Saturday, 5 September 2015

A Note: In Which The Realities of Life Interrupt Our Regular Storytime

Hey, readers.

Been a tad longer than usual since I last posted, but I have to say it might be a bit longer until I get back to regular posting. I'm going through a bit of a rough time right now.

The simplified version is that I lost my job. Now, it wasn't even paid work so it's not a financial issue for me (and in that I am fortunate), but it is another setback in my long struggle to overcome mental illness. I mention this because I admire bloggers who open discussion about real-life issues, such as health problems, tricky relationships or the difficult parts of having pets, and not only talk about when everything goes easy.

So if you are reading this, I'd love it if you took a moment to consider how difficult it can be for people with chronic mental illness to hold down jobs and keep relationships. I'm one of them, but chances are you know someone else who could be in the same boat. It can be easy to forget, when things are going our way.

* * *

the great gatsby project
On the dog front, Gatsby went home kind-of suddenly. Don't worry, she's well and so are her people, as far as I know -- more a change of travel plans. But I'm having some trouble coming to terms with a realisation: it's unlikely much of what I taught Gatsby will stick. And, friends, I taught her a lot. That part of the story will be told later, but while I (and my family) were enjoying having her around, I was also reveling in teaching, training and socialising her to the world outside her home. Now Gatsby's back home where I honestly expect it's straight back to being spoilt rotten, to what I believe is her detriment.

On the other hand, this stay has showed me that she really can survive without her one person -- happily and healthily, in fact. She wasn't overly anxious and made leaps and bounds in confidence in the outside world. I'm very happy for Gatsby, of course, but I certainly have mixed feelings. It raises questions about whether fostering (animals) would be a good option for me, with my love of training and watching others learn; or whether my decision not to pursue a teaching career (humans) is reinforced. I certainly respect teachers who do their job every day, not knowing how much of what they taught will ever be retained outside of the classroom.

Closer to home, knowing now how well Gatsby can do makes me feel like my goal of a comfortable, well-adjusted dog is so close, yet so far. I can't expect K and her family to change according to my beliefs, but I'm sure I'll see Gatsby again. She followed my house rules because I was consistent. Do you think she'll still treat me the same way after going home? Will her people see an improvement in her behaviour despite how they treat her?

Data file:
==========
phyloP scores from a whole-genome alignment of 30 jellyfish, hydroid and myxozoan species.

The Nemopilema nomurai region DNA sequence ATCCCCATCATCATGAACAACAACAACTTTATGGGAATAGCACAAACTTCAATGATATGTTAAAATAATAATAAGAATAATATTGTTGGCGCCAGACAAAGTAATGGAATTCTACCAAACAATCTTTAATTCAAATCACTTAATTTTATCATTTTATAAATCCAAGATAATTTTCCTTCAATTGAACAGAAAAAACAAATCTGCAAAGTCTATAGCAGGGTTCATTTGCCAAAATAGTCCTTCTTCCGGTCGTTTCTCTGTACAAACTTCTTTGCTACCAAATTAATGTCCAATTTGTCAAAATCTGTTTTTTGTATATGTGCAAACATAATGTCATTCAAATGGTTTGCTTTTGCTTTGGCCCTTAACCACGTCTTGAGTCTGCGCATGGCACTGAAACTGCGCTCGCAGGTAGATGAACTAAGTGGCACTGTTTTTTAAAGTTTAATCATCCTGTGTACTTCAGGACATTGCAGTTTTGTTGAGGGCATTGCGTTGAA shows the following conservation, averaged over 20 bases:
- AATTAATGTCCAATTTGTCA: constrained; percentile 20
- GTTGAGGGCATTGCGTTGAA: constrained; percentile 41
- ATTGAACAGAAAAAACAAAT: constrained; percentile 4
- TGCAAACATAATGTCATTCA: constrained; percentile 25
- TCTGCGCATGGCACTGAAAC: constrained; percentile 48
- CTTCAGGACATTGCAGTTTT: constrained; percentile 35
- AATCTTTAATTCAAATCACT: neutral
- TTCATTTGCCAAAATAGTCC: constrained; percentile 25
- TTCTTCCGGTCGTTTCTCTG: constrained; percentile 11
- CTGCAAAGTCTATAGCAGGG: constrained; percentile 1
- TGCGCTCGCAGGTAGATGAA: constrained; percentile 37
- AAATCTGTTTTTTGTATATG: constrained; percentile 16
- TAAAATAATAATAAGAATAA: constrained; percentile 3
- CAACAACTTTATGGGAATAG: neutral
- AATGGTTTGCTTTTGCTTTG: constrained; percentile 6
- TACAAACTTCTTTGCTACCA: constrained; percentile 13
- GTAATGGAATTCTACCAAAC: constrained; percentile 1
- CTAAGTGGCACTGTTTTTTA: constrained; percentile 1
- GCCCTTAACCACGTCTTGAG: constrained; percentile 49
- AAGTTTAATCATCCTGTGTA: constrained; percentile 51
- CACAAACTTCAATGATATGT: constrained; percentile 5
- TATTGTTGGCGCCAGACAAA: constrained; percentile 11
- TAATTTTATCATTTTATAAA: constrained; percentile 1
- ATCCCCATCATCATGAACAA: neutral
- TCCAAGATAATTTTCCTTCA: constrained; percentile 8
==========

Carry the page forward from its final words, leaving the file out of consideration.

I have been feeling much better the past couple of days, so this post might actually get the posting ball rolling again. No promises, but I know you'll understand if I'm not up to it yet.


  1. I understand you took well care of this dog and I am pretty sure she will always remember you. I am wondering : Do you not want your own dog? I think it would be good for you and the dog would be happy to be in your family.

  2. I hope that you keep on feeling better, and I'm sorry you've suffered a setback.

    It seems that you did wonderful things with Gatsby. I have no doubt that you've influenced him, and that he'll be very happy every time he sees you. It seems as if his visit was a wonderful time for you!

  3. After I read your post and your thoughtful insights, I went back to the line about fostering and a possible career in teaching. One way to look at it is about making a difference no matter how small.

    Maybe Gatsby (and family) won't retain everything (or anything) but you made a difference in her life and obviously a big difference in your own life. You should be proud of yourself!

  4. I think you did make a difference for Gatsby, and I hope you took away from it what a good trainer you are and how much impact you can have! I am sorry about your struggles but it seems like you did exactly the right thing with Gatsby, for her and for yourself--focusing on what you are good at and what rejuvenates your essential vitality.


Thoughts? I'd love to hear them!